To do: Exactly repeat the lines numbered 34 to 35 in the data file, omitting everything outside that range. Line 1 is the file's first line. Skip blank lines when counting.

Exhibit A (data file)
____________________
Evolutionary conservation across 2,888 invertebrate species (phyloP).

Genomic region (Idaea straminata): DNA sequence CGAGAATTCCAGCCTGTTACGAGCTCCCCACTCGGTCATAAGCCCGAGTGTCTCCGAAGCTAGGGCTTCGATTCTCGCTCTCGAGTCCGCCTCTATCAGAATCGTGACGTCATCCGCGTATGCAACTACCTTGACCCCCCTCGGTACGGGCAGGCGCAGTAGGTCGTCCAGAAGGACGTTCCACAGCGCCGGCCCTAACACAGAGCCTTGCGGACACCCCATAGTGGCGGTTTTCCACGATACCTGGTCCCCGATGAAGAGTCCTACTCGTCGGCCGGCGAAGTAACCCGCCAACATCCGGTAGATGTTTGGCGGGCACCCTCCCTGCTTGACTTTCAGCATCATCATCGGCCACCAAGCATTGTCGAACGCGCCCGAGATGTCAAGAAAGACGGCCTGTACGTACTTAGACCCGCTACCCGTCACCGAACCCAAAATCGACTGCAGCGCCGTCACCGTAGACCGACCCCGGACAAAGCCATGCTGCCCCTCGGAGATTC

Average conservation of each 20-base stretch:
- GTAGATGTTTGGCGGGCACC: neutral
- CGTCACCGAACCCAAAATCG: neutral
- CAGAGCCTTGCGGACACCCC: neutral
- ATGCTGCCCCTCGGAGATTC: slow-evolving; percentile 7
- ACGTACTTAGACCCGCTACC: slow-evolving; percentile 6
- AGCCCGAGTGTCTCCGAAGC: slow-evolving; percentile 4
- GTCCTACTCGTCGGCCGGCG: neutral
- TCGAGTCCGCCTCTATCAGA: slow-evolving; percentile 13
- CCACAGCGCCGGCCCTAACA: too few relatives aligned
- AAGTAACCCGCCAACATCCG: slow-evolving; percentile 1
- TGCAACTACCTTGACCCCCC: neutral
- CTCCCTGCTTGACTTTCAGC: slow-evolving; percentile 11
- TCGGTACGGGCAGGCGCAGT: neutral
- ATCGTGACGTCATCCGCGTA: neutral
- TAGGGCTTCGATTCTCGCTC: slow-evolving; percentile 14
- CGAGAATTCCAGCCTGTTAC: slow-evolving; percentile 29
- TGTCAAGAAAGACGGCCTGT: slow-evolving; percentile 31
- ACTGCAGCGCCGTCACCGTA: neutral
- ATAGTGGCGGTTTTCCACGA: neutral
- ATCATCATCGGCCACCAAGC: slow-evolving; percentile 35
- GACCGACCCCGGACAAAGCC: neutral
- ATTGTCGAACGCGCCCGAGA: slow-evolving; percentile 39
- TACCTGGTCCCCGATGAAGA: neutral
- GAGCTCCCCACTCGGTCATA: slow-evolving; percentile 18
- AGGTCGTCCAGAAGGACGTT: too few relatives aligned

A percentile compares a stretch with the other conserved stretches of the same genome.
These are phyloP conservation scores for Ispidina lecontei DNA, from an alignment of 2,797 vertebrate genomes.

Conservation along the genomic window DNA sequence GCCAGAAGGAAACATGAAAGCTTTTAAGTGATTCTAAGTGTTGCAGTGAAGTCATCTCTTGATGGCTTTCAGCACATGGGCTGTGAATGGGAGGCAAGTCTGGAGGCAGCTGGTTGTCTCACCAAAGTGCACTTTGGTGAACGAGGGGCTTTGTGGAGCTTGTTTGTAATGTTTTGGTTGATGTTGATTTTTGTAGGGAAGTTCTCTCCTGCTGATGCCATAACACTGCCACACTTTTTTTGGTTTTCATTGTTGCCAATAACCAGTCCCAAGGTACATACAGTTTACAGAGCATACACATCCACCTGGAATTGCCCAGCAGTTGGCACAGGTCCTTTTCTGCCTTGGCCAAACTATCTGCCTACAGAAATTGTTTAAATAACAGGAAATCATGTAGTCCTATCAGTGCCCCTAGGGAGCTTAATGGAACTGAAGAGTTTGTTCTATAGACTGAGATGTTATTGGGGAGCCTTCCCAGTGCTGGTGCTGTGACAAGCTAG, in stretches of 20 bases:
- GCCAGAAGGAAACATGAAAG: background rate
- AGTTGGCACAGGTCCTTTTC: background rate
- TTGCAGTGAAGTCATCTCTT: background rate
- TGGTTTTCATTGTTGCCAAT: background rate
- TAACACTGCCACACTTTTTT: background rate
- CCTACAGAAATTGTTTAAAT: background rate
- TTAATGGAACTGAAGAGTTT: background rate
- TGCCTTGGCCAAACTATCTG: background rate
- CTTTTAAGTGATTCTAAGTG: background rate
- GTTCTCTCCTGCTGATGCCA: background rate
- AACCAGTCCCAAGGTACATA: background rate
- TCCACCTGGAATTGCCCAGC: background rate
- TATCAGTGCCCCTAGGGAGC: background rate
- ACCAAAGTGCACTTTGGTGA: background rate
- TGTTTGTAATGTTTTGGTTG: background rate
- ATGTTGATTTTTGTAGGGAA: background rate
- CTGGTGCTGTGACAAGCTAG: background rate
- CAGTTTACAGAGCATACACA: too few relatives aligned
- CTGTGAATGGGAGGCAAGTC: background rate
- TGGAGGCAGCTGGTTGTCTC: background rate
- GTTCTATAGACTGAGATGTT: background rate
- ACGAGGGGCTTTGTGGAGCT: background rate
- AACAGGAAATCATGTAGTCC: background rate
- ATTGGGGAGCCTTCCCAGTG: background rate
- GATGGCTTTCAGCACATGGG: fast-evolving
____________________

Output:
- TTGCAGTGAAGTCATCTCTT: background rate
- TGGTTTTCATTGTTGCCAAT: background rate